Monday, October 26, 2015

Iron and Women Athletes

Iron plays a key role in oxygen transport and energy production, making it a key micronutrient for all of us especially athletes interested in peak performance.  Iron deficiency is more common with athletes because intensive exercise increases iron loss, and female athletes are at even greater risk because of menstruation and insufficient dietary intake.  To combat this deficiency some dietitians have recommended athletes supplement with iron but this approach has been criticized by other dietitians because of the increased risk of iron toxicity associated with supplementation.  In addition to risks of toxicity other common side effect complaints from iron supplementation include nausea, abdominal discomfort, and constipation.

Sufficient iron is of importance to athletes because of its important roles with maximal oxygen carrying capacity to active muscles and efficient oxygen utilization, two aspects that are critical for performance.  The more oxygen you can deliver to muscles and the more efficient you get at using it, the more you enable yourself to work intensely for a longer period of time.  Iron can be found in dietary sources in two forms haem and non-haem, haem sources are derived from animals and non-haem from all other iron sources.  The absorption rate of haem sources is 40%, whereas the absorption rate for non-haem sources can greatly vary.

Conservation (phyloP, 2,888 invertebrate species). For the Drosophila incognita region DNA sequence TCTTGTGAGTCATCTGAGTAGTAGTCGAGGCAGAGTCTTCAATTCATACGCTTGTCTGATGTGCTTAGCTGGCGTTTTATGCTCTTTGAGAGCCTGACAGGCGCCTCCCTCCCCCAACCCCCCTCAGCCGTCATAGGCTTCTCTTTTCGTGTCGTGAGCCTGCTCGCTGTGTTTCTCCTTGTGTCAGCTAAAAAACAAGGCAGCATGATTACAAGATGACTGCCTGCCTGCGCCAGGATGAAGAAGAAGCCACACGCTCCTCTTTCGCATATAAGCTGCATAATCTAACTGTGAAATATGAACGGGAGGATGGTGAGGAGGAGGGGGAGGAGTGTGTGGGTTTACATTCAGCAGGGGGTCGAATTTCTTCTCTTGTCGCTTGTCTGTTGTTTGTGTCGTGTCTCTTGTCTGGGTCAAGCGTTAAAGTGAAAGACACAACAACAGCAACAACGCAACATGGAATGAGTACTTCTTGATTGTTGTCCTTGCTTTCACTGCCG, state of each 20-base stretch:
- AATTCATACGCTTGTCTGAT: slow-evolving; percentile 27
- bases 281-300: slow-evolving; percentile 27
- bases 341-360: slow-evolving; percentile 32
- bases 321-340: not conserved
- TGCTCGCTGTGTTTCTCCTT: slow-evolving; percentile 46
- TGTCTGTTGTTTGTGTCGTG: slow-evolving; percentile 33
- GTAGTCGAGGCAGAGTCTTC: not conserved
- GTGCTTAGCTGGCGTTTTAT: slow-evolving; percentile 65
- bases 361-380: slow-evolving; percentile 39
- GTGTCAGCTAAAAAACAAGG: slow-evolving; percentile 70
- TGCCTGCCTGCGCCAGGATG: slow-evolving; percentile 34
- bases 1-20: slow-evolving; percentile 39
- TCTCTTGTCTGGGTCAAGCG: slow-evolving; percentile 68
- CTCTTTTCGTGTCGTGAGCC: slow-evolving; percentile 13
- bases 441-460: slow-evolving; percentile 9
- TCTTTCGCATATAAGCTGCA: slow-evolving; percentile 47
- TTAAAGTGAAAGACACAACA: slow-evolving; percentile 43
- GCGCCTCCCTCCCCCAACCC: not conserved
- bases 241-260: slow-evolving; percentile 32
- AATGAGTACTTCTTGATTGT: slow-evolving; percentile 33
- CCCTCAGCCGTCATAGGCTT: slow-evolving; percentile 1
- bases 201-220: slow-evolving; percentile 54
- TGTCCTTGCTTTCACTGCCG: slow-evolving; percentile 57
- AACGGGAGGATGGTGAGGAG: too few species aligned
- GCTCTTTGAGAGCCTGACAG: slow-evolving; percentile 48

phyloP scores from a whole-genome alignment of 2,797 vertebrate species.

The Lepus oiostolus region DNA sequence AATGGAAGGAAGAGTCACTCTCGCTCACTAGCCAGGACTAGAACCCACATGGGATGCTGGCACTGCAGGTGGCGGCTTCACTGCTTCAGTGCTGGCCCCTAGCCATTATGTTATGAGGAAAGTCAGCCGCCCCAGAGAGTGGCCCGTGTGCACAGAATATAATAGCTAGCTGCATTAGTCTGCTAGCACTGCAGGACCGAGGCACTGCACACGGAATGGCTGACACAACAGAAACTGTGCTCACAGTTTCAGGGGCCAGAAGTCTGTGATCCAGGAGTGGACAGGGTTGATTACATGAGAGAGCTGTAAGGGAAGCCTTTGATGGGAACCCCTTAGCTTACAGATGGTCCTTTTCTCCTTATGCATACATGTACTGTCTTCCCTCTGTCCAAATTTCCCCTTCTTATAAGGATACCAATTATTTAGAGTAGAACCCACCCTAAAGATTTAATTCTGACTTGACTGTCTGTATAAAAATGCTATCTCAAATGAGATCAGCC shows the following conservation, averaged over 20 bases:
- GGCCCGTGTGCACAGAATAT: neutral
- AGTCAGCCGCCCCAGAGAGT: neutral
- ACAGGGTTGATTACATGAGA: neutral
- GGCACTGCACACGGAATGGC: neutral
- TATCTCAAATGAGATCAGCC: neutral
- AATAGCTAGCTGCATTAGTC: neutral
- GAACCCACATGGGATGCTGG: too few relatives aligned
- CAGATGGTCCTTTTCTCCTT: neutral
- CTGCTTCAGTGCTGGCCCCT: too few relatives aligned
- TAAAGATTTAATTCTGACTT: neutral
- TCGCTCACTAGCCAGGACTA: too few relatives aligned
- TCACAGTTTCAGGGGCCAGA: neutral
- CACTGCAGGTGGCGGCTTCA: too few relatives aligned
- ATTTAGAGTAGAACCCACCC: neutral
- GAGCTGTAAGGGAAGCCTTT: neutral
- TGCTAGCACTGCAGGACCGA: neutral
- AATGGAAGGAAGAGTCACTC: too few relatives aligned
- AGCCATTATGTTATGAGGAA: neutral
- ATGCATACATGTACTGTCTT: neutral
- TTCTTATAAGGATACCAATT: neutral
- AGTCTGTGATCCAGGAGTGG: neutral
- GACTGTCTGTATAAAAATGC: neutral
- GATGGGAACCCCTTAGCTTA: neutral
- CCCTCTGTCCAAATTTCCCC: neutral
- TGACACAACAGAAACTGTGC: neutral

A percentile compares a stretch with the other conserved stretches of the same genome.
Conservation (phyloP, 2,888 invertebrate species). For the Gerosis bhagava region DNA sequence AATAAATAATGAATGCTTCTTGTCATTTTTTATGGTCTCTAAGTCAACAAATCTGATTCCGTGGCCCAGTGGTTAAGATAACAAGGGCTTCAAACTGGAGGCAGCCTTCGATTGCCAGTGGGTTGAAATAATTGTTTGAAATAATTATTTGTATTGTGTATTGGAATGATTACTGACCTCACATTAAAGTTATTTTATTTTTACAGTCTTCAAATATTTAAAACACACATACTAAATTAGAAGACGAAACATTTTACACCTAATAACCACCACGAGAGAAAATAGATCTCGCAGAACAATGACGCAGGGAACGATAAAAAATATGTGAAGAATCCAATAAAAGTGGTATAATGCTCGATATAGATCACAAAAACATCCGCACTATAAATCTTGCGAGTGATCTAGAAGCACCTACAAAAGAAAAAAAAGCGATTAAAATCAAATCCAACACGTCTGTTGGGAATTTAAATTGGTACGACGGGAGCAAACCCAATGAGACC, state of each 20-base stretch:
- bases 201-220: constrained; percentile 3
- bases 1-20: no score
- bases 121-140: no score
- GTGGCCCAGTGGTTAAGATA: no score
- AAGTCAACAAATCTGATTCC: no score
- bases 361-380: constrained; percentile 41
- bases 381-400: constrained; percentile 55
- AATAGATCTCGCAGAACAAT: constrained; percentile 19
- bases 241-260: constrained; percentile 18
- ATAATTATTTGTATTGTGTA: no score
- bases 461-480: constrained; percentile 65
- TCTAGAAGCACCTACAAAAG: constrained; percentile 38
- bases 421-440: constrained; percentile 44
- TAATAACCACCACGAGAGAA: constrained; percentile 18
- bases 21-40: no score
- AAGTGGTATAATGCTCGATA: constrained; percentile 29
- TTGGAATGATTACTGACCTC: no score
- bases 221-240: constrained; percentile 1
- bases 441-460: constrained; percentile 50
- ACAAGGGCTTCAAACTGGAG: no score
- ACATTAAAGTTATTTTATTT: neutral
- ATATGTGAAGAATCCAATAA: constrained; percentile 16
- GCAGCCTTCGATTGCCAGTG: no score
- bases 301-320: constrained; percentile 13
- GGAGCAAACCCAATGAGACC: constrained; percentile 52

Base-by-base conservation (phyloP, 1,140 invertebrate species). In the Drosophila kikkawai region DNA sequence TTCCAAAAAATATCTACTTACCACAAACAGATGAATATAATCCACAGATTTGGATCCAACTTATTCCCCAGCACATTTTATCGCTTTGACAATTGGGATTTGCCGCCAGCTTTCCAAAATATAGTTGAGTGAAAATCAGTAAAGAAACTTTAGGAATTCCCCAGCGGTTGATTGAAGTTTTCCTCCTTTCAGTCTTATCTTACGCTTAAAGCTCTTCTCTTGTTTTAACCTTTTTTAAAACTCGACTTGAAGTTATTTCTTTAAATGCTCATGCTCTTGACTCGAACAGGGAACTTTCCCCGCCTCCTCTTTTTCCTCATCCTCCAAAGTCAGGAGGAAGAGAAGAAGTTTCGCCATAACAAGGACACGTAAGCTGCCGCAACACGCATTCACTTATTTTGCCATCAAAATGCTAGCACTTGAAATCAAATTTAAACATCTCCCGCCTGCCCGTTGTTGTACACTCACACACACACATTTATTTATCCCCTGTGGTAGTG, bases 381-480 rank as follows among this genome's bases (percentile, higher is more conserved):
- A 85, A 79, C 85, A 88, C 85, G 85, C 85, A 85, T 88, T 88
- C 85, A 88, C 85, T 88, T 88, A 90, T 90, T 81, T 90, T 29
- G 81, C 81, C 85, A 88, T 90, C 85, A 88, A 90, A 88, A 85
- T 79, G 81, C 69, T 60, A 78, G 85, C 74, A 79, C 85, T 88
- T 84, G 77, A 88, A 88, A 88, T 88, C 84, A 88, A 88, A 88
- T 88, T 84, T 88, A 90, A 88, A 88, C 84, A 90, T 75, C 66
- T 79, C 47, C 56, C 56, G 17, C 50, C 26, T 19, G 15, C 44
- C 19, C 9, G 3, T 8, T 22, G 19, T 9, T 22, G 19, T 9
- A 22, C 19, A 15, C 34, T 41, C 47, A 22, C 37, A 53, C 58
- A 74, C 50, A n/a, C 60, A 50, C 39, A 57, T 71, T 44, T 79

Tannic acid (found in coffee and teas) and phosphates (found in soft drinks), along with calcium can decrease our iron absorption but fortunately vitamin C increases iron absorption. 
Consume foods rich in iron like:
-fortified cereals
-dried fruits,
-dark green leafy vegetables. 

Try avoiding thing like soda, coffee, and tea when you consume these iron rich sources to enhance maximal iron absorption and instead pair your iron rich foods with high vitamin C fruits and vegetables like citrus fruit, strawberries, papaya, bell peppers, and pineapples. 


Alaunyte, I., Stojceska, V., & Plunkett, A. (2015). Iron and the female athlete: A review of dietary treatment methods for improving iron status and exercise performance. J Int Soc Sports Nutr Journal of the International Society of Sports Nutrition.

Erick Avila, owner of a company that provides individualized training programs and nutritional consultations for athletic events and weight loss. Erick works as a strength & conditioning coach/nutritionist with a variety of professional boxers including two ranked in the top 50 of their respective weight divisions.  He’s experienced having worked in both sport and clinical settings, with focuses ranging from general weight loss to hormonal optimization.  Erick has bachelors degrees in Exercise Science & Nutritional Science.